That being said, underneath all the tiredness he still manages to pull off the classic Santa spirit. He wants to be kind, he wants to be jolly and it shows when he interacts not only with Trudy but most of the other characters. Several times he tries to sympathize with the bad guys but of course, they’re too far gone to listen. Only then does he deliver the pain. He’s a hardened guy but he’s still Santa underneath.
A Family Christmas
As for the rest of the characters, the young girl Trudy (Leah Brady) is your standard sweet kid. She’s a pure innocent who loves Christmas. That being said she does show a violent dark side after when setting up Home Alone traps (Kevin rubbing off on her I guess). Her parents (Alexis Louder and Alex Hassell) likewise are your standard estranged couple that you know are going to get back together by the end but the actors do the best they can with the material given. Alex Hassell in particular has one great torture scene with his screams in terror being both funny and wince-inducing.
The rest of the family consist, of a sleazy corporate grandma, a gold-digging aunt, her failed actor husband, and their influencer-obsessed son who’s already been convicted of sexual assault (because of course he has). They are wonderfully douchey, bringing in all of the crappy relative stereotypes but it works with the tone of the movie and you very much see them humbled by the end.
The other noteworthy character is Luigi Mario himself, John Leguizamo. This guy is having a blast playing the mercenary leader Mr. Scrooge even if the character is a fairly standard mustache-twirling criminal. Leguizamo does a solid job as both intimidating and funny, but the script doesn’t give him a lot to work with. I think the thing I find most fun about him is that he has an almost irrational hatred of Christmas. I kind of love that outside of being a merciless murderer who has no problem torturing innocent people, he also just so happens to hate everything to do with the holiday for fairly unjustified reasons. It’s touches like that that really make these kinds of comedies work.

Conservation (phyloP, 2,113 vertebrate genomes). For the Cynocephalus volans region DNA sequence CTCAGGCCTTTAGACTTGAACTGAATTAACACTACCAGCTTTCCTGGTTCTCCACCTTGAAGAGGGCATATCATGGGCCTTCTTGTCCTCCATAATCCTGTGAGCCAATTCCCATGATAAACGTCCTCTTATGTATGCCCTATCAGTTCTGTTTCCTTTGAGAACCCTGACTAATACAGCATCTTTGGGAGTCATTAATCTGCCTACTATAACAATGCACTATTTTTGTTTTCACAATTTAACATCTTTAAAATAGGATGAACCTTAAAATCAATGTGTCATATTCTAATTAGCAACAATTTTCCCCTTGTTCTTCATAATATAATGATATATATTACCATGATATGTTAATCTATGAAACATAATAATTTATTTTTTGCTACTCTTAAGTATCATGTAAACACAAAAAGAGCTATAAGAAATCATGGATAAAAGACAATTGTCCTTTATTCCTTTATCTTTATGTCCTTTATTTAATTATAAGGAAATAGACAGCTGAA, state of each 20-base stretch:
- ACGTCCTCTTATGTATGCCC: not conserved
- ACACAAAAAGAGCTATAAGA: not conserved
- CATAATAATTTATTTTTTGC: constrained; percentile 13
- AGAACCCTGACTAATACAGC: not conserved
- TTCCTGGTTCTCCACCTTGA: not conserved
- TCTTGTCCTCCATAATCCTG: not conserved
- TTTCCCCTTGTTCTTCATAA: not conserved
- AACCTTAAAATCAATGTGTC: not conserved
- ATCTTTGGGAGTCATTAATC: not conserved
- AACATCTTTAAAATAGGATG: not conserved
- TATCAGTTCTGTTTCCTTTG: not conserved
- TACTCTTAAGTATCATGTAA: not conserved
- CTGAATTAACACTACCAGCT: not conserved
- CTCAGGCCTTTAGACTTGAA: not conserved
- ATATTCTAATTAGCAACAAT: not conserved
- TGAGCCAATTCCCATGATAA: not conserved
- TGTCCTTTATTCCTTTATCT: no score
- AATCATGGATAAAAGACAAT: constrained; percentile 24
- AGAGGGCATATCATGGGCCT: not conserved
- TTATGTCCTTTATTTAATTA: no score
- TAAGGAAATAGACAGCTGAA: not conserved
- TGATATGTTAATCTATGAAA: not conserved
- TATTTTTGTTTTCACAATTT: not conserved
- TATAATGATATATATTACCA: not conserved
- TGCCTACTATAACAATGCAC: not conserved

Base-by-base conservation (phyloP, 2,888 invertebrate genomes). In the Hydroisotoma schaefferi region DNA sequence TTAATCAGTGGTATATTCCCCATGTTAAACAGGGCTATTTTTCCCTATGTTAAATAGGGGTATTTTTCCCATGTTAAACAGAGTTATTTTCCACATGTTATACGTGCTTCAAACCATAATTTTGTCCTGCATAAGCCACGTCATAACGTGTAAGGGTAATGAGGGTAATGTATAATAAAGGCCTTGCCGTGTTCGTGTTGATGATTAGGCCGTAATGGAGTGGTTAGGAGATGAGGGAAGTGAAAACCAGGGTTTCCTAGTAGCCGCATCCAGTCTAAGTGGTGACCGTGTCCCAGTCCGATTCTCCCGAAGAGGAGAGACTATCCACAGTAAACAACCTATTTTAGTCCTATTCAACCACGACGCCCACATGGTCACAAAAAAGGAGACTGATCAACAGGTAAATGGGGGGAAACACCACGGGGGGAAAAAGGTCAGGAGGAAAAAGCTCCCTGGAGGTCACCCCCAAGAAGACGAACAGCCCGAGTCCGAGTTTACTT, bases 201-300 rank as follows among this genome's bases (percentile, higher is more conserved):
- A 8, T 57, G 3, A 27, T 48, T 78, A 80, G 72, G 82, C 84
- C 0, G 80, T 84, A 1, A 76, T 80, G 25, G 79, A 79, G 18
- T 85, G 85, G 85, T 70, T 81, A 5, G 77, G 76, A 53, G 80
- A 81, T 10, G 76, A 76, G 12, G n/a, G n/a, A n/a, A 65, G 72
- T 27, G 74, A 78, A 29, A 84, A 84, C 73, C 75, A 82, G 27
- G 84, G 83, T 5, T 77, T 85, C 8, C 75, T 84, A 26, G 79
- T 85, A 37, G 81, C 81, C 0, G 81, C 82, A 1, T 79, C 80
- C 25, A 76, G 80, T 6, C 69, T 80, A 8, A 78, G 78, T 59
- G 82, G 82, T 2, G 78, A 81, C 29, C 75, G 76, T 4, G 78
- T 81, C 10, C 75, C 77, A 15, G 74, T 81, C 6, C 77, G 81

Violent Night is a fun action comedy to celebrate the holiday season. It’s not super intelligent and very predictable but that’s not a bad thing. This is one of those movies that delivers exactly what you expect on the tin, Santa Claus beating the crap out of a bunch of bad guys with excessive amounts of gore. The movie knows what it is and executes it to the best of its ability.
This is backed by solid performances all around, especially with David Harbour as Santa who shows both the naughty and nice sides of the character and feels genuine, or at least as genuine as Santa getting drunk and puking on a person can actually be. I think that last sentence sort of wraps ups if you’ll like this movie. For me, it’s a jolly bowl of head-cracking fun to start the holidays.
If you’re looking for other action movies currently in cinemas, check out our review of the recently released Black Panther: Wakanda Forever.
Check This Out Next
- David Harbour plays an excellent Santa
- Action is bloody good fun
- Comedy is delightfully mean spirited
- The movie is very predictable
- Characters, while funny, are very stock and you’re not likely to remember them